Currently Enrolling Trials
Velcade (bortezomib) is an antineoplastic agent available for intravenous injection. The proteasome is an enzyme complex that exists in all cells and plays an important role in degrading proteins that control the cell cycle and cellular processes. By blocking the proteasome, Velcade disrupts numerous biologic pathways, including those related to the growth and survival of cancer cells.
Velcade for Injection is indicated for the treatment of multiple myeloma patients who have received at least two prior therapies and have demonstrated disease progression on the last therapy.
Mechanism of Action
Based on preclinical studies, bortezomib seems to be cytotoxic to a variety of cancer cell types in vitro. Bortezomib causes a delay in tumor growth in vivo in nonclinical tumor models, including multiple myeloma.
The compound bortezomib is a reversible inhibitor of the chymotrypsin-like activity of the 26S proteasome in mammalian cells. The 26S proteasome is a large protein complex that degrades ubiquitinated proteins. These pathway plays an essential role in regulating the intracellular concentration of specific proteins, thereby maintaining balance within cells. Inhibition of the 26S proteasome prevents this targeted proteolysis which can affect multiple signaling cascades within the cell. This disruption of normal mechanisms can lead to cancer cell death.
Adverse events associated with the use of Velcade may include (but are not limited to) the following:
- appetite decreased
- peripheral neuropathy
The recommended dose of Velcade is 1.3 mg/m2/dose administered as a bolus intravenous injection twice weekly for two weeks followed by a 10-day rest period.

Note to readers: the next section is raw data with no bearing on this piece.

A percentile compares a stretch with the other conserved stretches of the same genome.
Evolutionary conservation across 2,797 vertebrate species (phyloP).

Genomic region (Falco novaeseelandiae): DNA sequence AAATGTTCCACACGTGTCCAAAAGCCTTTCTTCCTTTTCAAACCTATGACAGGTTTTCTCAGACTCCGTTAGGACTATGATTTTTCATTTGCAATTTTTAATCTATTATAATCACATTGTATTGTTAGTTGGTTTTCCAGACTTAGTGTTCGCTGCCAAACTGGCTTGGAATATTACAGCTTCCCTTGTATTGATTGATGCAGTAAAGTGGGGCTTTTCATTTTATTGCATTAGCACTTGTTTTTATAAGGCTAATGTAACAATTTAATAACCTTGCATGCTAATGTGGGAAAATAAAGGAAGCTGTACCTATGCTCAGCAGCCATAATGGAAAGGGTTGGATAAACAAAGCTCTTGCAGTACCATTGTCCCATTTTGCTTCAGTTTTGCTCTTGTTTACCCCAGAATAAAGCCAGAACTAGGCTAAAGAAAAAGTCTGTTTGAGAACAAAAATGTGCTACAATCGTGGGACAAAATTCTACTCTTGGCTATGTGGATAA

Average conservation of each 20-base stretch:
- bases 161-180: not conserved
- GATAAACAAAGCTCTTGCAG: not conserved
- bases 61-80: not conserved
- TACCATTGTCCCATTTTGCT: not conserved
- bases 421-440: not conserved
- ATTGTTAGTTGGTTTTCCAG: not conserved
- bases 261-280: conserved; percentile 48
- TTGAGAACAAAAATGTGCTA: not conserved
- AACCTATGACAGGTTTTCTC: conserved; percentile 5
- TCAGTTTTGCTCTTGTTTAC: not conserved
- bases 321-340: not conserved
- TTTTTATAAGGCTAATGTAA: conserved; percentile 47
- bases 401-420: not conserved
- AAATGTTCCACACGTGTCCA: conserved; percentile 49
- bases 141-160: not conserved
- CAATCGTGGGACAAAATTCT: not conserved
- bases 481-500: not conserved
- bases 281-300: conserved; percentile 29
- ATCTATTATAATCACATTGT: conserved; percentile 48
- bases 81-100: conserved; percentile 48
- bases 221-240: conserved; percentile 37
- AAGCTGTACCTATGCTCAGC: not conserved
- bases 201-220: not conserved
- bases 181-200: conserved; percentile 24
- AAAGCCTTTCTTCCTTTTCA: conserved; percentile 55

Clinical Trial Results
The effectiveness of Velcade is based on response rates. There were no controlled trials demonstrating a clinical benefit, such as an improvement in survival. FDA approval of Velcade was based on an open-label, single-arm, multicenter study of 202 subjects. An IV bolus injection of Velcade 1.3 mg/m2/dose was administered twice weekly for two weeks, followed by a 10-day rest period (21-day treatment cycle) for a maximum of eight treatment cycles. The study employed dose modifications for toxicity. Subjects who experienced a response to Velcade treatment were allowed to continue treatment in an extension study.
Results showed 52 (27.7 percent) subjects achieved an overall response rate, 5 (2.7 percent) achieved a complete response, 47 (25 percent) achieved a partial response and 33 (17.6 percent) demonstrated a clinical remission. The Kaplan-Meier estimated median duration of response was found to be 365 days.
Complete response required 100 percent disappearance of the original monoclonal protein from blood and urine on at least two determinations at least six weeks apart by immunofixation, and <5 percent plasma cells in the 133 bone marrow on at least two determinations for a minimum of six weeks, stable bone disease and calcium.
Partial response required 50 percent reduction in serum myeloma protein and 90 percent reduction of urine myeloma protein on at least two occasions for a minimum of at least six weeks of stable bone disease and calcium.
Clinical remission (SWOG) required 75 percent reduction in serum myeloma protein and/or 90 percent reduction of urine myeloma protein on at least two occasions for a minimum of at least six weeks of stable bone disease and calcium.